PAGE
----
Wheelchair ramps and level threshold doors

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Wheelchair ramps and level threshold doors

Wheelchair ramps and level threshold doors

Part M of the Building Regulations “Access to and use of buildings” has been around for a good few years now. New houses are built to help with access to your home if you are in a wheelchair. Wider openings, level threshold doors and wheelchair ramps help access your home. Inside your house wider internal doors and corridors, a downstairs toilet big enough for a wheelchair, lower level light switches etc were all designed in, to improve the lifestyle of a disabled person or indeed to help with old age, something we cannot avoid forever.

Older Housing accessibility issues

Sadly as mentioned above old age gets to us all in the end and instead of moving more people are looking to adapt their current home. Wider openings to enable wheelchair access with level thresholds doors is a common requirement for older housing stock. We at KJM have been involved in many projects to help this issue, so can other both the level threshold doors, the builder for ramps or even wet-rooms!

Level Threshold Doors

Level thresholds

“Level Threshold: A threshold that is level or, if raised, has a total height of not more than 15mm, a minimum number of up-stands and slopes and with any upstands higher than 5mm chamfered.”

Most of our door range is available with cill and thresholds details that help with access. Noteable exceptions are most sliding patio and bi-folding doors. Even these types are available with lower thresholds, however most do not stand-up to the UK’s weather extremes

An example of wheelchair access threshold on a composite door

Level thresholds and external drainage

A look at the Local Authority Building Control (LABC) website shows the following guidance diagram for level threshold external doors

threshold external doors

A word of caution though with wheelchair accessible doors, they do not generally come with a severe weather rating, so the external drainage is very important to stop flooding or ecessive water ingress into the home. The following guidance has been issued for drainage

  • Install an external landing with a fall of between 1:40 and 1:60.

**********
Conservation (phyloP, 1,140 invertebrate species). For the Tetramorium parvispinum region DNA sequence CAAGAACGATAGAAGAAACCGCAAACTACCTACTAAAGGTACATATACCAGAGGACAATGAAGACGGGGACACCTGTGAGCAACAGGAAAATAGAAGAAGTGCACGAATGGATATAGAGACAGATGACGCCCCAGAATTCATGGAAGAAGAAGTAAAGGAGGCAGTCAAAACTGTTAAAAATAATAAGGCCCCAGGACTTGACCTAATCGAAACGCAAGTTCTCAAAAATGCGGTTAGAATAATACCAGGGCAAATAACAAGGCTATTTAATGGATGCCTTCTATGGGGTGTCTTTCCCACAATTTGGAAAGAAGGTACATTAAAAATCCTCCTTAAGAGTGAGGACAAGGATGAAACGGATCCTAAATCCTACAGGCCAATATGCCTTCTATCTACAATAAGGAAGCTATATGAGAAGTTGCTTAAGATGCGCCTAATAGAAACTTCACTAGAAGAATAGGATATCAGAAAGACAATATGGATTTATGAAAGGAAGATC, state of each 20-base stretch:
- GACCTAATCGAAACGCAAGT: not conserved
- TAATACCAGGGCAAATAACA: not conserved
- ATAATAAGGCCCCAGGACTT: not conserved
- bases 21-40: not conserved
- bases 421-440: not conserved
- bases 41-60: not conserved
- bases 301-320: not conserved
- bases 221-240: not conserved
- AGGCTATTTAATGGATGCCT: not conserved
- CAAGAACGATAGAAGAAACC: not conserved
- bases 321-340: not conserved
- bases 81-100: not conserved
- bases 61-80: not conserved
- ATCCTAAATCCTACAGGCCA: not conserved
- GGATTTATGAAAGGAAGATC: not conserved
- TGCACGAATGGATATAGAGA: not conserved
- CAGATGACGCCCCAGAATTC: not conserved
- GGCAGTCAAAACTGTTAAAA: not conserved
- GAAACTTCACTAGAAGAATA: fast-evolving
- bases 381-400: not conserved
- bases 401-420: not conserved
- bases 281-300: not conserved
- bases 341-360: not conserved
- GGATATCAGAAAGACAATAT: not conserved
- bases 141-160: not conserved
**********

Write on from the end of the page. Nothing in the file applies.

• Ensure water falls away from the doorway in a single direction, and make sure there are no cross falls.
  • Ensure the channel discharges to a drainage system or permeable field drain.
  • Build a drainage channel between the landing and the threshold
  • Provide further drainage if the threshold is likely to experience extreme weather conditions.
  • Install a drainage channel at the junction of the ramp and landing to avoid ponding and any storm water reaching the threshold.

Wheelchair door threshold FAQ’s

Can a wheelchair fit through a 900mm door?

Older housing in the UK before the new regulations were typically around 925mm wide. This measurement was the external frame width, so really offers no guide of how easy it would be to get a wheelchair through the door. The Disability Discrimination Act (DDA) regulations mandate that doorways in accessible buildings should be wide enough to accommodate individuals with disabilities. The minimum clear opening disabled door width for DDA compliance is typically around 850mm to 900mm. In essence the clear opening should be wide enough for a wheelchair user to access a property.

What is the maximum threshold for a Part M or DDA compliant door?

15mm – The maximum upstand of 15mm upstand at the door threshold with additional sloping transition elements, such as a small internal ramp and external cill, may be provided either side of the upstand. The maximum slope on ramps and cills should be 15 degrees

What is the recommended slope for a wheelchair ramp in the UK?

1:12 – Best practice is to have a slope of one in twelve. This standard aligns with the Building Regulations and recommends that ramps have a maximum gradient of 1:12 meaning for every 12 units of horizontal distance, there is 1 unit of vertical rise. The provision of handrails on both sides of the ramp for gradients steeper than 1:20

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